Marriage and unselfed love

The latest in a string of films dealing with divorce, Kramer us. Kramer, has been playing to some deeply touched audiences. The film portrays a couple who, after a divorce and bitter custody battle for their child, at last learned something of the meaning of unselfed love. By the final scene they realize their own needs are less important than the needs of their little boy. Each is willing to give him up to the other rather than jeopardize his well-being.

One wonders how many real-life marriages might have turned out differently from the one portrayed in Kramer us. Kramer, had both partners developed the capacity for unselfed love before marrying. In affluent societies that sometimes emphasize self-fulfillment at all costs, few virtues seem more neglected—or more urgently needed. Caulked generously with unselfed love, the ark of marriage can ride the waves of the contemporary world, a world in which so many factors—careerism, self-absorption, and moral laxity—seem intent on snapping this primary societal bond.

We can help check these influences by prayerfully negating their source—a mortal sense of self. This so-called self is evolved from the mistaken notion that existence and intelligence can be independent of God. By its finite nature the mortal sense of self is divorced from the one real Ego, infinite Mind. It may seek to blunt the ache of hollowness through an emotional greed it terms love. Mortal self would bolster its sense of importance by pursuing a level of aggrandizement and recognition it calls success. It grabs for things and people, which it can see, instead of reaching for God, whom it cannot see. As a result, disappointment stalks its every move.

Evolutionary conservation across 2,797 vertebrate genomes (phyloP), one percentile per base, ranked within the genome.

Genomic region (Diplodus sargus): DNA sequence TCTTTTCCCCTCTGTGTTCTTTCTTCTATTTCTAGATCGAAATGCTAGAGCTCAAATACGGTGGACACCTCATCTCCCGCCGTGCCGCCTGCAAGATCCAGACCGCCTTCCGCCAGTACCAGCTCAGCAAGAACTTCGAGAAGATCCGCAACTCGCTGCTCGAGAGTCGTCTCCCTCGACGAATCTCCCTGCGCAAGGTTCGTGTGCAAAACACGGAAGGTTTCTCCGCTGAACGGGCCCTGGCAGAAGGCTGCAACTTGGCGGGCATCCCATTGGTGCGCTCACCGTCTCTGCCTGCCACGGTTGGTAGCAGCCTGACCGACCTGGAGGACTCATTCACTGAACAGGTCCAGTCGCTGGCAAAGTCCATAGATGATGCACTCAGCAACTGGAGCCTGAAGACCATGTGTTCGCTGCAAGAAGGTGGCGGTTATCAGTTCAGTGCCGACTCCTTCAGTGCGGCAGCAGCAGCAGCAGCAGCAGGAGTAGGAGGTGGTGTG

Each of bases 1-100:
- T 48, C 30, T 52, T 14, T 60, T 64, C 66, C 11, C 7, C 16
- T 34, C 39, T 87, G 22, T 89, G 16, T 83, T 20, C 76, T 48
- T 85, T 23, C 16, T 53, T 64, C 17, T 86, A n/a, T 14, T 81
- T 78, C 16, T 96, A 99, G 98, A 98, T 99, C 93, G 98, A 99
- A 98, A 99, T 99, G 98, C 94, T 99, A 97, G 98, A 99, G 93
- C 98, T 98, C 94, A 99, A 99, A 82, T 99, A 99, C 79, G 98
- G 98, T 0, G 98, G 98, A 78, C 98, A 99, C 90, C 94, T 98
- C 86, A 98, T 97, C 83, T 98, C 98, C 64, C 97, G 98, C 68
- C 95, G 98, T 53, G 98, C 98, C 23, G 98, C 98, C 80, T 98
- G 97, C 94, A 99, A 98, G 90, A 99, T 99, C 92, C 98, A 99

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Fear—faced and outfaced
January 28, 1980

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